Two completely unrelated photos, the only connection is that they are of the natural world.
Some Egg and Bacon Pea flowers besides the walking track at Mount Ettalong on the Central Coast last spring. Drought or not, the show must go on.
And this is a sight that most of us won’t forget in a hurry – the sight of a blood-red bushfire sunset in the middle of the autumn bushfires last year, as seen from my backyard. This scene was repeated for weeks. Spectacular but not one I really would like to see repeated.
Hope you’re going alright out there in isolation. I’m alright here in Sydney. It’s certainly given me a reason to complete things that were let go months ago.
At the moment, I’m going through my photo archive for things that I missed out on posting in recent years. I’ll be posting these in the coming weeks. They might not always be related, but a bit of randomness these days isn’t a bad thing.
These pictures hail from all the way back from winter 2018, when we had a run of frosty days in the suburbs. Frost is a rare thing in our part of Sydney so I had to get my camera out.
Winter might be just around the corner, but as long as you’re warm and dry, it’s not such a bad thing. It certainly gives me a better reason to hibernate, and not regret it.
What makes Newtown very striking these days is the proliferation of street art.
It’s everywhere from the main to the back streets.
I like it a lot. As well as brightening the suburb up, it deters much of the vandals and gives Newtown’s substantial creative community much needed exposure.
It makes for an interesting walk, I think. Turn a corner, and you can come across touching tributes like this.
Being an old suburb, it also has one of Sydney’s oldest cemeteries, Camperdown Cemetery, located behind St Stephens Anglican Church.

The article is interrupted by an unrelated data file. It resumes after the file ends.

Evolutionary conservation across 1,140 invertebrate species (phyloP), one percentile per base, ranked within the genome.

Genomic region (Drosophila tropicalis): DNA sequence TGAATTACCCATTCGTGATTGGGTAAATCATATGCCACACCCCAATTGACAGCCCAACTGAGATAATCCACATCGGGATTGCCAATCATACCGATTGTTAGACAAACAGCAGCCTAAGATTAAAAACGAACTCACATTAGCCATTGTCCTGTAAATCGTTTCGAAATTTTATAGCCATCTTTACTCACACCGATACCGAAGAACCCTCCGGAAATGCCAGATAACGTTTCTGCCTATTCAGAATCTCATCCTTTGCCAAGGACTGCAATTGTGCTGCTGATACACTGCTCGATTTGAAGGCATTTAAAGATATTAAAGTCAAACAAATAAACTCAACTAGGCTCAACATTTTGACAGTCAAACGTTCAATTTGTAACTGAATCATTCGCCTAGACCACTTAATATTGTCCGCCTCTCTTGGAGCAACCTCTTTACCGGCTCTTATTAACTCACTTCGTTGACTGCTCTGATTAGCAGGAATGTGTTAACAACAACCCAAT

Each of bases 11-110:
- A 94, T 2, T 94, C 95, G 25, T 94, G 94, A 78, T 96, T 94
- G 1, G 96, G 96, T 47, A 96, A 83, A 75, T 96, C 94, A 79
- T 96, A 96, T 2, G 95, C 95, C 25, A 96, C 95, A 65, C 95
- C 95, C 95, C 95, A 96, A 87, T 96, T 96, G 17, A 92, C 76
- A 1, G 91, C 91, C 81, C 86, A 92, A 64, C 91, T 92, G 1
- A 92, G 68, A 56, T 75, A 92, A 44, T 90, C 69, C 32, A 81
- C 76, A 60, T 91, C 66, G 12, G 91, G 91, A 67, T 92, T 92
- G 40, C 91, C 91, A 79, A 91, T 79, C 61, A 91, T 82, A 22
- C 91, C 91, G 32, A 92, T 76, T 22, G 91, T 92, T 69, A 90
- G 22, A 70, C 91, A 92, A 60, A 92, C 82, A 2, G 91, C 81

I find cemeteries fascinating places to walk through, and this one is the oasis of the inner west. I can indulge in my love of big moreton bay fig trees.
It’s no longer in use, but retains a very restful atmosphere. I think the plaque below is a reference to the many paupers buried here in unmarked graves.
However, I didn’t find the grave of Eliza Emily Donnithorne, whose story may or may not have inspired Charles Dickens.
Newtown is one of Sydney’s earliest suburbs, so it’s not surprising that the architecture is very mixed, with an emphasis on repurposing.
We’re still trawling through last winter’s photos! Back in July, I took a bit of a walk through the inner-west suburb of Newtown, and this series is all about that walk.
The walk started out on busy King St, the hub of the suburb.
Lots of diverse events about the place, as you can see.
I didn’t stay on King St too long as the back lanes were far more interesting.
A Happy New Year, everyone. Hope you have had a happy and safe festive season.
Getting back to drawing… It’s not just about organic subjects. In contrast, the built environment is a different beast.
All those straight lines may appear restrictive.
But there is always a way to break loose, as these scenes from Cockatoo Island attest.
The third project of the year was for my TAFE art studies (multi-disciplinary art) and was exhibited in the Bravery Unmasked exhibition at Casula Powerhouse Museum, an art centre in Sydney’s south-west. In the exhibition radiation masks, used to immobilise the head in cancer treatment, are turned into artworks by patients, their family and supporters.
The work is called Determination Cap and consists of a cowl and a balaclava-styled cap.
Cancer patients confront physical and mental challenges akin to those faced by generations of explorers, soldiers and mariners. To protect them from the elements, they wore woollen ‘caps’ knitted by their loved ones.
This cap has been hand-knitted in orange Australian wool to portray both the determination of those who journey with cancer, and the loved ones who support them along the way.
A few more sculptures that caught my eye. This one is very Art Deco.
You certainly can’t miss this 5-storey rock arch. Might look natural from a distance, but it’s all hand-made.
And it’s all over as we’ve made it to the Icebergs Pool and Bondi Beach.
Thanks for walking with me.
Most of the works were very in-tune to the landscape that they almost blend right in.
Hang on, the last one is the environment! Amazing what nature can do on its own.